Here's what I got.
One way to tackle this problem would be to use the fact that an aqueous solution at
#color(blue)(ul(color(black)("pH + pOH = 14")))#
#color(blue)(ul(color(black)("pOH" = - log(["OH"^(-)]))))#
to express the
#"pH" = 14 - [-log(["OH"^(-)])]#
#"pH" = 14 + log(["OH"^(-)])#
Now, you know that the concentration of hydroxide anions is given by the number of moles of hydroxide anions present for every
Use the molar mass of sodium hydroxide to convert the mass of sodium hydroxide to moles.
#90 color(red)(cancel(color(black)("g"))) * "1 mole NaOH"/(39.997color(red)(cancel(color(black)("g")))) = "2.25 moles NaOH"#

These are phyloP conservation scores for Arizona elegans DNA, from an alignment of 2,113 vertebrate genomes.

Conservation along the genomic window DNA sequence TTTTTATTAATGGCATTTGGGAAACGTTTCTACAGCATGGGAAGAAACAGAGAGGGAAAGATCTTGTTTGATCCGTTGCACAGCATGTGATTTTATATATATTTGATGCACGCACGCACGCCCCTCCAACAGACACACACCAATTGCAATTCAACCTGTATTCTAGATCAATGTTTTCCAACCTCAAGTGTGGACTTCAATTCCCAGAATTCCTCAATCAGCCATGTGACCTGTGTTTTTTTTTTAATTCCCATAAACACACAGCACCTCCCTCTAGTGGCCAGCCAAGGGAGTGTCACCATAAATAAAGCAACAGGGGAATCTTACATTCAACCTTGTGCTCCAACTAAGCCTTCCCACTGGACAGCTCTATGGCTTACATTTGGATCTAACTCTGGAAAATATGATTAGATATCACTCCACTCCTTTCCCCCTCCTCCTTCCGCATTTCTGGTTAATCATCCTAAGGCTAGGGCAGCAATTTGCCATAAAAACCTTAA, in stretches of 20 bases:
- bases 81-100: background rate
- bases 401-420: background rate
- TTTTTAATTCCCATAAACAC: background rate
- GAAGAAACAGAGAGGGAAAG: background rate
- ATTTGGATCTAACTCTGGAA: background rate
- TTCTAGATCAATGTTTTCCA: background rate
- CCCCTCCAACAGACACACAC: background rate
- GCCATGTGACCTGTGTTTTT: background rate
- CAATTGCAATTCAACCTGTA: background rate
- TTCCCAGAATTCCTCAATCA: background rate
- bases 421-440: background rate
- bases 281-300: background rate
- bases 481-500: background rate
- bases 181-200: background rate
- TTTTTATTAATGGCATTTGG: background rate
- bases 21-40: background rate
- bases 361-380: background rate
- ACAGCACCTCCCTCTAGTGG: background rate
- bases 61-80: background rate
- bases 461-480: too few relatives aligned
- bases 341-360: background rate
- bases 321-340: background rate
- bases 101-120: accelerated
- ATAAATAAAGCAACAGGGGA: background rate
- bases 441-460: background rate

Sodium hydroxide dissociates in a
Assuming that the volume of the solution does not change after you dissolve the sample of sodium hydroxide, you can say that the resulting solution will contain
This is, of course, equivalent to a molarity of
#["OH"^(-)] = "2.25 mol L"^(-1)#
Plug this into the equation to find the
#"pH" = 14 + log(2.25) = color(darkgreen)(ul(color(black)(14.4)))#
The answer is rounded to one decimal place, the number of sig figs you have for your values.
SIDE NOTE Keep in mind that this is only an approximation of the actual
In general, you can use the concentration of the hydronium cations to calculate the
The same can be said about the concentration of the hydroxide anions--you can use their concentration to find the
For more concentrated solutions, you need to use the activity of the hydronium cations, not their concentrations*.
#"pH" = - log(a_ ("H"_ 3"O"^(+)))#
#"pOH" = - log(a_("OH"^(-)))#